FPJ Edit: Testing not a panacea for preventing spread
PTI

In the US you can walk across to the high-street and ask to be tested for the coronavirus. Despite easy access to testing without any questions asked, America is seeing a huge surge in the number of infections, especially in States which did not enforce the lockdown in any meaningful manner. Post-haste, they are now clamping down stringent lockdowns. With over three million cases and over 1.30 lakh deaths, the US heads the list of countries which have paid the highest price for the virus which originated in Wuhan, China, way back in December last year. The point is that there is only a loose co-relation between the number of tests and the incidence of infections. Therefore, we in India should not over-obsess at the relatively smaller number of tests. More important in checking the virus was how well people take basic precautions such as maintaining social distance, wearing masks, washing hands, and self-isolating themselves in case of symptoms such as fever and body aches or a loss of appetite, etc. In any case, given our thinly spread healthcare system it is not possible even in big metros like Mumbai and Delhi to test everyone.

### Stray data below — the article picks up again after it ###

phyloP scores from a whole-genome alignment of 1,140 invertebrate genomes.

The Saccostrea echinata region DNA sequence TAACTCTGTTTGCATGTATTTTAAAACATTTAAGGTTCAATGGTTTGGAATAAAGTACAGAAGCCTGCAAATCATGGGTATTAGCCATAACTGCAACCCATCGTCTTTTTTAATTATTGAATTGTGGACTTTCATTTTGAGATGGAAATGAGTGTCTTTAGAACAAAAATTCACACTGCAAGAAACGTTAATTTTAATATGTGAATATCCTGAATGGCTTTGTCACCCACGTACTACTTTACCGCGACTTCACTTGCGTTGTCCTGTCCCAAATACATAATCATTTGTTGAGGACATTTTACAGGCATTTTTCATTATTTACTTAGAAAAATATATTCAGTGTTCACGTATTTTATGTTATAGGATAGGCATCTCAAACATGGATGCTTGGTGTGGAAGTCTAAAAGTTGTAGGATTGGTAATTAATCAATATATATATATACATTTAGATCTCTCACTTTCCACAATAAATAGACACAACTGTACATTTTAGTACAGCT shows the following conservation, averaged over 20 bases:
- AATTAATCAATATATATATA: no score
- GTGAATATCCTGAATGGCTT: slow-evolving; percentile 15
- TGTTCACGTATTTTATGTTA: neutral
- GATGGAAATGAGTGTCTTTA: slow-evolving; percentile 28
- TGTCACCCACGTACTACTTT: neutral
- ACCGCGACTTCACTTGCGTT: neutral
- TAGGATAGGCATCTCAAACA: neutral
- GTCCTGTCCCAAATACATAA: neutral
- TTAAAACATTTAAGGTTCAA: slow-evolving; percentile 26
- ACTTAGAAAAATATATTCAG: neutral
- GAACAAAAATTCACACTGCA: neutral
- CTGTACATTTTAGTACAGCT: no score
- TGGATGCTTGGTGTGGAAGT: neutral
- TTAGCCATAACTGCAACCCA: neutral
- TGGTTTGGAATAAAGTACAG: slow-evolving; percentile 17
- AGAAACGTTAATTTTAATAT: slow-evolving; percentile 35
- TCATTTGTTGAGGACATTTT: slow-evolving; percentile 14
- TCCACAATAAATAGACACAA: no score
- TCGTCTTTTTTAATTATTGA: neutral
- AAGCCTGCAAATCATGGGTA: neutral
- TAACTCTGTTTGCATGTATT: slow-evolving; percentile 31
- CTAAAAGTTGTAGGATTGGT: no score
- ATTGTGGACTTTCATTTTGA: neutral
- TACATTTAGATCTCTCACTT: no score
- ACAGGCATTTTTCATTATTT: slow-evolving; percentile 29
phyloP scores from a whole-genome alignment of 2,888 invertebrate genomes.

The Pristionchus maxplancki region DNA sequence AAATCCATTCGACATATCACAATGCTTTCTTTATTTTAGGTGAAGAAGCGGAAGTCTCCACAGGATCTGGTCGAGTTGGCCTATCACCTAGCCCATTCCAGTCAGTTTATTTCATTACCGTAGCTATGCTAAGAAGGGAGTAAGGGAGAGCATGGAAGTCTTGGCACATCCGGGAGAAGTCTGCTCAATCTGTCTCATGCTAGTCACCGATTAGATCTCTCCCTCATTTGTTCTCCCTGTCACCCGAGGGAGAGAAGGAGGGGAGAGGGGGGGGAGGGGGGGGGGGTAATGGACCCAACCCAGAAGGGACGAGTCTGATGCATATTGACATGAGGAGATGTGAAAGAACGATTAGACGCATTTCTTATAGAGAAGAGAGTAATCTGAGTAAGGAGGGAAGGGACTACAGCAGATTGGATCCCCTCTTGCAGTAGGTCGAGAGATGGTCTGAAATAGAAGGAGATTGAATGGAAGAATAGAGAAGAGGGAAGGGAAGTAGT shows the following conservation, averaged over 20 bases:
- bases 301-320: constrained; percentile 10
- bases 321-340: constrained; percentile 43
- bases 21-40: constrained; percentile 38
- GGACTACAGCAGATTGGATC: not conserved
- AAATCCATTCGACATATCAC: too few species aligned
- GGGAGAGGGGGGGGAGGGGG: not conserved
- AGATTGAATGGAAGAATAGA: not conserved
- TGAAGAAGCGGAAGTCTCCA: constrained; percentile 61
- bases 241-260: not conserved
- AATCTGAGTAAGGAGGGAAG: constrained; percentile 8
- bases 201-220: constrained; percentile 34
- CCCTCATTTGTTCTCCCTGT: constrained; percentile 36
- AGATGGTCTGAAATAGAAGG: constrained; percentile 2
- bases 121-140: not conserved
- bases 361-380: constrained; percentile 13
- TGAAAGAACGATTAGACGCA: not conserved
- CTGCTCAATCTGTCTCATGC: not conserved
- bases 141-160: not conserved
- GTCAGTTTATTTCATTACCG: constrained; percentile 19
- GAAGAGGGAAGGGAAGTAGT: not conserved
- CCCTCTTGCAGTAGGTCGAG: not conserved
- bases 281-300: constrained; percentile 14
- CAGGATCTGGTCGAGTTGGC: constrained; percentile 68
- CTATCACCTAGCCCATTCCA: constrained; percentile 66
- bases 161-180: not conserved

Of course, contact tracing is entirely different. In case someone is infected, it is important to establish the links to rule out infections among his contacts. This prevents further spread of the virus. Unfortunately, most States have not been able to undertake contact tracing fully. Karnataka initially did and succeeded in keeping the cases under check. But in recent weeks it dropped the guard and now is faced with a frightening surge, inducing an exodus of the well-heeled away from Bengaluru. Other big cities seem to have rightly decided to live with the virus. Despite highest number of cases, Maharashtra is gingerly moving towards ‘normalcy’. On Thursday, hotels in the state opened after a three-month shutdown, though customers were still scarce. Thermal screening, compulsory usage of Aarogya Setu App, mandatory social distance in restaurants, personal protective gear by the servers, etc., is bound to discourage people from going to hotels. In Delhi, restaurants were opened earlier but business is slow to pick up. People are afraid to eat out. Even the traffic on the capital’s roads is a fraction of the earlier pre-corona levels, though the local buses are running with seating reduced to half for social-distancing. Another reason why eating places wear a deserted look may be due to the claim in some quarters that in enclosed air-conditioned spaces the virus stays trapped much longer and is more likely to infect people. Further scare was caused by the latest WHO warning that virus lingers in the air much longer than earlier believed. And that it is not necessary for it to be transmitted from person-to-person, one can contract the virus merely passing through an area where it may be hanging in the air. In the absence of a scientific explanation for how, when and why someone gets infected, and some others don’t, opening up will carry a certain degree of risk but it is a risk worth taking in the larger interest of the people. We cannot survive shutting down the economy. With all possible precautions we must try and restore ‘normalcy’.

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